Short Cycle Turnover and How to Combat It

Short Cycle Turnover in hospitality

Here today, gone tomorrow. Does that apply to some of your recent hires?

Short Cycle turnover in hospitality seems inevitable for some. Although you may sometimes deliberately hire hospitality talent for a short-term assignment (peak seasons, special events, etc.), investing the time and resources in training a new employee only to have him or her walk out the door within 90 days is painful. 

Worse yet, some people don’t even bother to officially resign and simply “ghost” an employer — leaving the business and the rest of the work team confused and overworked at the last minute.

You cannot hold dissatisfied employees hostage, but sadly short cycle turnover has become commonplace, especially when many workers have a wide range of options and hiring in the hospitality and leisure industry appears to be on the upswing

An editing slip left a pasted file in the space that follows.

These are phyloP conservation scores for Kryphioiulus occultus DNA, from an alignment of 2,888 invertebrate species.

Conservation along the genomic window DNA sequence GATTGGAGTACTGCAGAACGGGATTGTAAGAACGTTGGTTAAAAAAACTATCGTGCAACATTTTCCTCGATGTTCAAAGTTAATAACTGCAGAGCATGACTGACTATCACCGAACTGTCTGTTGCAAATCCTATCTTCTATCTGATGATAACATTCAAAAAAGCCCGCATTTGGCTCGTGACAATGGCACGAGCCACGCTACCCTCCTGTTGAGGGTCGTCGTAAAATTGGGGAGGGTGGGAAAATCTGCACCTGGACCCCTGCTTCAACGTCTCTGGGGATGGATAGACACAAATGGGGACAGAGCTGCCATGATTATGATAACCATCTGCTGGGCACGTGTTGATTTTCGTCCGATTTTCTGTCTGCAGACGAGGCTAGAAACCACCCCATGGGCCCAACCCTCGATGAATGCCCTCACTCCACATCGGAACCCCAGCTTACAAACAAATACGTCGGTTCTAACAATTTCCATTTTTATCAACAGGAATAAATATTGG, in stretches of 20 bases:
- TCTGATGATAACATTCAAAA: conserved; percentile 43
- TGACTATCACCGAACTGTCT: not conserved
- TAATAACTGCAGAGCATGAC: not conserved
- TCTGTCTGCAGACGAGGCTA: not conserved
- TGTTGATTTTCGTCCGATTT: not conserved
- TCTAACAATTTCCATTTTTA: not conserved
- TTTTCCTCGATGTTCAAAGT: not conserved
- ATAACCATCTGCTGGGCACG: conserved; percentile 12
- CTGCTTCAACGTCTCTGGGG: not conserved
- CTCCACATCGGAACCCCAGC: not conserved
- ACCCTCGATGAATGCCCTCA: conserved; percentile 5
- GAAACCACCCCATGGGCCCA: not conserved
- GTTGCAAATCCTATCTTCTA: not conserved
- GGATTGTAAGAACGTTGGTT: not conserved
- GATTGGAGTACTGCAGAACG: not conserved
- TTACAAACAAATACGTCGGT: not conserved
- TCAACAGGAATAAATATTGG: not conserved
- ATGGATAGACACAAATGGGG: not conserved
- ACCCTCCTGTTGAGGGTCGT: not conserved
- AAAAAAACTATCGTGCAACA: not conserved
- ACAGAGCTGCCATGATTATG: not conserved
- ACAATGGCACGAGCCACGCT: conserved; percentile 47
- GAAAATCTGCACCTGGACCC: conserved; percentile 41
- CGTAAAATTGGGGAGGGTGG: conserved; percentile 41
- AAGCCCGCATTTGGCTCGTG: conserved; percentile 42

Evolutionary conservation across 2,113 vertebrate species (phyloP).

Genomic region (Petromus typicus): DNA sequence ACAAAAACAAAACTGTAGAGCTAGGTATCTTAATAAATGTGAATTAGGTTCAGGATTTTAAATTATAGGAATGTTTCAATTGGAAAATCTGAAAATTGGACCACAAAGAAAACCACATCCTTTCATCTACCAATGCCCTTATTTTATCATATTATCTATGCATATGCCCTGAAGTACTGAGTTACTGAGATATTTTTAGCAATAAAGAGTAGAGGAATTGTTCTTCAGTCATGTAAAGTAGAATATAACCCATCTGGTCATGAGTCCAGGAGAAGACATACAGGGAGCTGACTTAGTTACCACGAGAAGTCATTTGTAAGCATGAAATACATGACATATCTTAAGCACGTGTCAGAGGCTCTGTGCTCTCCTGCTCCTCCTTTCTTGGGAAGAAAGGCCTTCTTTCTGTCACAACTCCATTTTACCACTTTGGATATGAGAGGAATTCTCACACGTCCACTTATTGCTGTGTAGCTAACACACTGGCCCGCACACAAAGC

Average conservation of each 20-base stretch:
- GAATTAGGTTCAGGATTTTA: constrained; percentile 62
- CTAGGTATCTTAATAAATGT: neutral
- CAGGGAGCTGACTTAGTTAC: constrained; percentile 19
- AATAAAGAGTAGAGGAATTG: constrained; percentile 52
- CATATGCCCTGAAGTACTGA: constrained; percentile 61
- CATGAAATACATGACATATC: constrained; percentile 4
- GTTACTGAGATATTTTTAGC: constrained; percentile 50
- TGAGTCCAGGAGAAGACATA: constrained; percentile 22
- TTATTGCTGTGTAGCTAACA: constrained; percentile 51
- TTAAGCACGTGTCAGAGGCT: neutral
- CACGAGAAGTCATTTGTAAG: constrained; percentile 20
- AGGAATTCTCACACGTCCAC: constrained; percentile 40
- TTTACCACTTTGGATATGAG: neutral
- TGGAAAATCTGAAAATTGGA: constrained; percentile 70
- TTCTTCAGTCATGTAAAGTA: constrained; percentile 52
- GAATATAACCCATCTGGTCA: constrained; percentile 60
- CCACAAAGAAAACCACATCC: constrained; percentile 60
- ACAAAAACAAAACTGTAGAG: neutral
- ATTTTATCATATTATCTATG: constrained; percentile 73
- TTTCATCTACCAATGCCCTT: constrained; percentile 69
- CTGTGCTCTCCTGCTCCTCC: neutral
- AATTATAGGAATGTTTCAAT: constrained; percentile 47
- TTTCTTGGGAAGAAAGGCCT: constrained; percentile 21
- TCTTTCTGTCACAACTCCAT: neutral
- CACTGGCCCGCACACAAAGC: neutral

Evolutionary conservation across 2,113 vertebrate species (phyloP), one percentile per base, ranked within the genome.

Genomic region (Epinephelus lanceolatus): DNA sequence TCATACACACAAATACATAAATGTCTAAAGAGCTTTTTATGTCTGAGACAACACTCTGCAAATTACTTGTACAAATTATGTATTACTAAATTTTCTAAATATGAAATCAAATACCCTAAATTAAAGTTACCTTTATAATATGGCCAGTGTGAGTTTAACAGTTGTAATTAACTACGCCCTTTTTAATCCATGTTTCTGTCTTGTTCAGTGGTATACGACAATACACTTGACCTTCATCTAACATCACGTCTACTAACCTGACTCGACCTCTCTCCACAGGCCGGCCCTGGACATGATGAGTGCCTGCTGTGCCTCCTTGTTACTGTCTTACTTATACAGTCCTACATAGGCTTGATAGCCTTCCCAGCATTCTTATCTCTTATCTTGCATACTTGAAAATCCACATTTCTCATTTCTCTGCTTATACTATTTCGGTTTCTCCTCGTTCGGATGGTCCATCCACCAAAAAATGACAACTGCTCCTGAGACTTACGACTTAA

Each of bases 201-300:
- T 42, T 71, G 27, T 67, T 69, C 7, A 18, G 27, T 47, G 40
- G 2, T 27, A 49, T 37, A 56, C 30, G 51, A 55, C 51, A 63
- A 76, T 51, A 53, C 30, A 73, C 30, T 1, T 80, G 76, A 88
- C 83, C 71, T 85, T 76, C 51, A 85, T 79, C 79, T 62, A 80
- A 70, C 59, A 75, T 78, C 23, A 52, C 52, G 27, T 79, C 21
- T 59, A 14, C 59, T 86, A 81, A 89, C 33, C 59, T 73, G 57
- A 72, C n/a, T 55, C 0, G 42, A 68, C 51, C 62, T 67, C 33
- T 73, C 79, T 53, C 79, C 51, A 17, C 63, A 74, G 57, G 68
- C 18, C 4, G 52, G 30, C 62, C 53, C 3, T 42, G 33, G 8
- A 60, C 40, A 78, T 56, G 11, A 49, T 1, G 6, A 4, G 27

How Short is a Short Cycle? 

The answer all depends on what your expectations are of the people you hire. Many businesses today have adopted an “employment at will” policy. When employees feel that their job can be terminated at any time they often adopt a similar fickleness and lack of loyalty. They have a couple of bad days…another seemingly great job pops up…and they go. 

Employee turnover in the hospitality industry is about 74 percent annually, compared to 10-15 percent across all other industries. The cost of replacing an employee can be as much as $13,000 according to a study by TDn2k. Recruiting and onboarding are time-consuming. 

A report by Gallup called millennials the “job-hopping generation” because they are three times as likely to change jobs as other age groups. 

The fundamental danger of consistent short cycle turnover is that it can easily become the norm for your restaurant or other hospitality business. When employees see their co-workers leaving in a matter of days, weeks, or months, the virus can spread. You need to analyze and curtail it!

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Define Short — and Long — for Your Own Business

The first step in combating the “here and gone” syndrome is to look at the data for your own locations. If you don’t already, start capturing detailed information about start and end dates by store (or other location) and aggregate the data by region and manager. The right talent operating system will make tracking this information effortless.